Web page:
Comedian looks back on an entertaining life

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Comedian looks back on an entertaining life


Koo Bong-suh, who recently received the Eun-gwan Order of Cultural Merit award, talks about his lifelong career as a comedian. By Cho Yong-cheol

Koo Bong-suh, the legendary Korean comedian, was watching a foreign film when I visited him.

“I would rather watch foreign films because I got tired of all the news on TV. I only watch action films because I’m too old for romances,” he said, sitting back in his leather sofa.

Before the interview, he combed back his silver hair. His wife asked me to speak loud and clear while he was putting in his hearing aid. The interview began before she served the ginger tea she had prepared.

Koo, who turned 88 this year, minded and treated me with respect, even though I was young enough to be his granddaughter.

It was a busy month with lots of people visiting.

Early in October, the retrospective exhibition “Koo Bong-suh’s 60 years of life as a comedian” was held in the Seoul Jung District Cultural Center, followed by a tribute performance from junior comedians. Also, he recently received the Eun-gwan Order of Cultural Merit award during the “2013 Korean Popular Culture and Art Awards.”

The extra activities have brought him more visitors.

“I was busy with all the visitors. I guess they are trying to keep records before I die,” he said. When asked about his daily routine, he said he has a simple and well-regulated life.

“I wake up and brush my teeth and face, eat and sit down. I don’t usually go for walks because my legs hurt. When I’m forced to, I try to stroll a short distance,” he said.

He still reads, because he dreamt of owning a secondhand bookstore when he was young. But now, he only reads novels because he finds other genres boring. He also said it is good to do something fun because it’s better for the mind.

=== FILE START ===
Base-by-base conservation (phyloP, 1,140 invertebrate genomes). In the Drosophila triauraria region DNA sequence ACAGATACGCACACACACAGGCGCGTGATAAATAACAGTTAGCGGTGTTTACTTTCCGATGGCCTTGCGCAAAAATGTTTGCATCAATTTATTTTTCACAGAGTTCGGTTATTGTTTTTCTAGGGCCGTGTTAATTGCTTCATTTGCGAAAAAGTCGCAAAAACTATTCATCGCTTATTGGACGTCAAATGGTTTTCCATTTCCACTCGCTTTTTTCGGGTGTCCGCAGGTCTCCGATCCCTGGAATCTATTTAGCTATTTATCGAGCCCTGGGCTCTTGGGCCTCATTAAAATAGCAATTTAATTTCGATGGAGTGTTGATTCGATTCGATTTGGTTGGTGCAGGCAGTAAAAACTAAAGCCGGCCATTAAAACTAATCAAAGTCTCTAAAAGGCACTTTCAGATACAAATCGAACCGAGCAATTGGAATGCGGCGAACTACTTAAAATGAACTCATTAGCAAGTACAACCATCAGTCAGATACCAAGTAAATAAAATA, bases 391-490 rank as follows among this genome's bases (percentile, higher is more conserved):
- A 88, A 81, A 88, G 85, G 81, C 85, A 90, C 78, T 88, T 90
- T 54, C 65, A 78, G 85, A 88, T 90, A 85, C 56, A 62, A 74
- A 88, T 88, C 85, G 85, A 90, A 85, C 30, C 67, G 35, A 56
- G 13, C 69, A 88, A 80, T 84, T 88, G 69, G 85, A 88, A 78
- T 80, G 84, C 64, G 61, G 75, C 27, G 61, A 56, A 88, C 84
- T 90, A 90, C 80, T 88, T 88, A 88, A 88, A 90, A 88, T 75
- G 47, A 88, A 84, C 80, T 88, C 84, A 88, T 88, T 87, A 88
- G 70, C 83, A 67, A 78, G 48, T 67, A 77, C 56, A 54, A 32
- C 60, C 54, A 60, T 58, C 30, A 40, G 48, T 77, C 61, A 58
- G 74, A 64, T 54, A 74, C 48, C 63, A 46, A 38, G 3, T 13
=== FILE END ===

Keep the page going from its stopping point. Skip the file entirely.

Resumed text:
“I used to read literature, but I don’t need them now. When someone’s old, the best thing is to have fun, above all,” he said.

Born in an affluent home, he was able to order milk and learned how to play the organ and accordion. In 1945, the year that Korean was liberated from Japan, he joined a musical troupe by promising his father that he would only do it for four days. He may have started as a musician, but his world broadened into comedy and acting.

Now, he is known as a legendary comedian, but he was actually a multi-entertainer who enjoyed immense popularity in every field, including on TV, movies and radio. He was also a producer who wrote scripts and hired many comedians.

All of his stories converged on comedy, but he loved writing scripts the most. His stories would wander into comedic themes and he had difficulty finishing scripts. For this reason, some writers wouldn’t even bring him their manuscripts. This happened when he performed as a team “flyboy” with Kwak Gyu-seok, another legendary comedian.

Koo, who starred in more than 400 films, had a lot of praise for director Shin Sang-ok.

“Director Shin Sang-ok is the one person who recognized comedy, but he wouldn’t direct comedies. I urged him to, but he refused because comedians are so much better at making people laugh,” he said.

Many of his comedian colleagues, including his best friend and teammate Kwak, have died. Now, Koo and Song Hae are the only two people left from the first generation of comedians who encourage younger comedians.

He seldom watches current programs on TV and wants the younger comedians to do something that can be enjoyed by people of all ages. But, he added, he shouldn’t tell them what to do.

“People don’t laugh when they see me because the world has changed,” he said when asked if he wanted to go up onstage again and hear people laugh.

“To make somebody laugh, one needs the ability to react instantly. And that has rusted because I got old.

“Even the lion, the king of beasts, gets old. And so did I,” said Koo, laughing.


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